4. Name all species according to a given basis. Tell the readers what the limitations are upon the classification you are presenting, so that they will not expect more that it is your intention to give. Classification of steels according to method of manufacture, for instance, would not need to contain mention of obsolete methods. Limiting a classification means making clear what is being classified and for what purpose. Thus, a classification of steels might begin: “Steels commonly in use today in the Philippines are made by . . . ” The rest of the statement would name the methods of production. In this statement three limitations are made: steels made by uncommon methods of production are neglected, steels made by the methods of the past are omitted, and finally steels made in other parts of the world are ignored.
  5. Make sure that each species is separate and distinct – that there is no overlapping. The species of a classification must be mutually exclusive. Classification of reports as research, information, investigation, recommendation, and so on illustrates this error, for it is obvious that not one of these necessarily excludes the others; that is, a research report may most certainly be an investigation report or a recommendation report. To guard against this error, examine the listing of species you have made and ask yourself whether species A can be substituted for species B or C, or for any part of B or C.
  6. Help your reader understand the distinction between species. Discuss each species, giving a definition, description, or illustration of each – perhaps all three. In a discussion of steels it might be desirable, according to a basis of the number of alloy elements, to list binary, ternary, and quaternary alloys. It would then be natural to explain, unless it was certain the intended readers already understood, what each of these terms means, what alloy elements are used, and what special qualities each one contributed to the steel. What we are talking about here is not peculiar to classification writing; it is the same old story of developing your facts and ideas sufficiently so that your reader can thoroughly understand you.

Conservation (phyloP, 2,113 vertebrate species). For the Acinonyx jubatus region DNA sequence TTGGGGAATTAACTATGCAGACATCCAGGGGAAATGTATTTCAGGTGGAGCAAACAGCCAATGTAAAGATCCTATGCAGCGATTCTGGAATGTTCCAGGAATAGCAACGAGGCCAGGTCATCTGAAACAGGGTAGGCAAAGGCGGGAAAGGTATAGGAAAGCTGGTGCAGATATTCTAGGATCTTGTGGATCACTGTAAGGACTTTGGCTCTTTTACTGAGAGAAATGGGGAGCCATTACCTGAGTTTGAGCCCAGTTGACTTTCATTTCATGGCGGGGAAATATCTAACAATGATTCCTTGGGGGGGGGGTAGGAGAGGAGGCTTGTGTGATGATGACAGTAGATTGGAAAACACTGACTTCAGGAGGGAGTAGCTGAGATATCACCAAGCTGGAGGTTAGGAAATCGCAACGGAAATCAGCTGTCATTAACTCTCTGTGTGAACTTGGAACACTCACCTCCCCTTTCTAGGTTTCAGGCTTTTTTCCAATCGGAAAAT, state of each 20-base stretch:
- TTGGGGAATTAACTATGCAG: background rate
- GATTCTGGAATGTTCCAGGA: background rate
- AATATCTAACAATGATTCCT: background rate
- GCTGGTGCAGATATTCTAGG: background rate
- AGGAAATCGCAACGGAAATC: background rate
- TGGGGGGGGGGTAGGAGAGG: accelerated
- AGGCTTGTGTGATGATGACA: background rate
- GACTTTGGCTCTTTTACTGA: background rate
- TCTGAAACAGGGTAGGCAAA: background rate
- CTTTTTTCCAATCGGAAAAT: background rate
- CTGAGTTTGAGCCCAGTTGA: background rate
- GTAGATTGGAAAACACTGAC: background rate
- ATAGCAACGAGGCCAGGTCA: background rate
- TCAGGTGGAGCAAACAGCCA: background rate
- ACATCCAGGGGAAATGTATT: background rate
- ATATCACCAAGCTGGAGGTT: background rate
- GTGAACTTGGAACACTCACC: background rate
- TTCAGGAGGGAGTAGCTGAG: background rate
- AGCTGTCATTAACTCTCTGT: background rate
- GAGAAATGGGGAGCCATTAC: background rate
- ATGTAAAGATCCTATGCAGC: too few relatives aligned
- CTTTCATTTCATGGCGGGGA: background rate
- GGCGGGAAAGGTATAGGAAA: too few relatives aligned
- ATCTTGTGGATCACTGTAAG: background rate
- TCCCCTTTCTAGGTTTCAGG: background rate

7. Make certain that in a subclassification you discuss characteristics peculiar to that one subclassifiaction only. It is the same as clarifying the subject but in this case you will point something significant about this particular kind and not something characteristic of any kind.

In the process of subdividing a subject, a point is reached at which no further subdivision is possible. At this point, one is dealing with varieties of a species.

A Note on Partition

Earlier we defined the term “partition”; now we will comment briefly on the use of partition in exposition. Classification, as we have seen, is a method of analysis ( and exposition) that deals with plural subjects. You can classify houses, for instance, by considering them from the point of view of architectural style, principal material of construction, number of rooms, and so on. But you cannot classify a house except in the sense of putting it into its proper place in a classification that deals with houses. You can analyze a particular house, however, by naming and discussing its parts: foundation, floors, walls, and so on. This analytical treatment of a single thing (idea, mechanism, situation, substance, function) is called “partition,” or simply “analysis.” As you know, it is a familiar and useful way of dealing with a subject. The seven classification rules that were discussed also apply to partitioning.
You don’t need to be urged to break down a subject for purposes of discussion. You would do it anyway, since it is a natural, almost inevitable, method of procedure. After all, a writer is forced into subdividing subject matter for discussion because of the impossibility of discussing a number of things simultaneously. What is emphasized is that logical and effective principles in carrying out such divisions should be followed.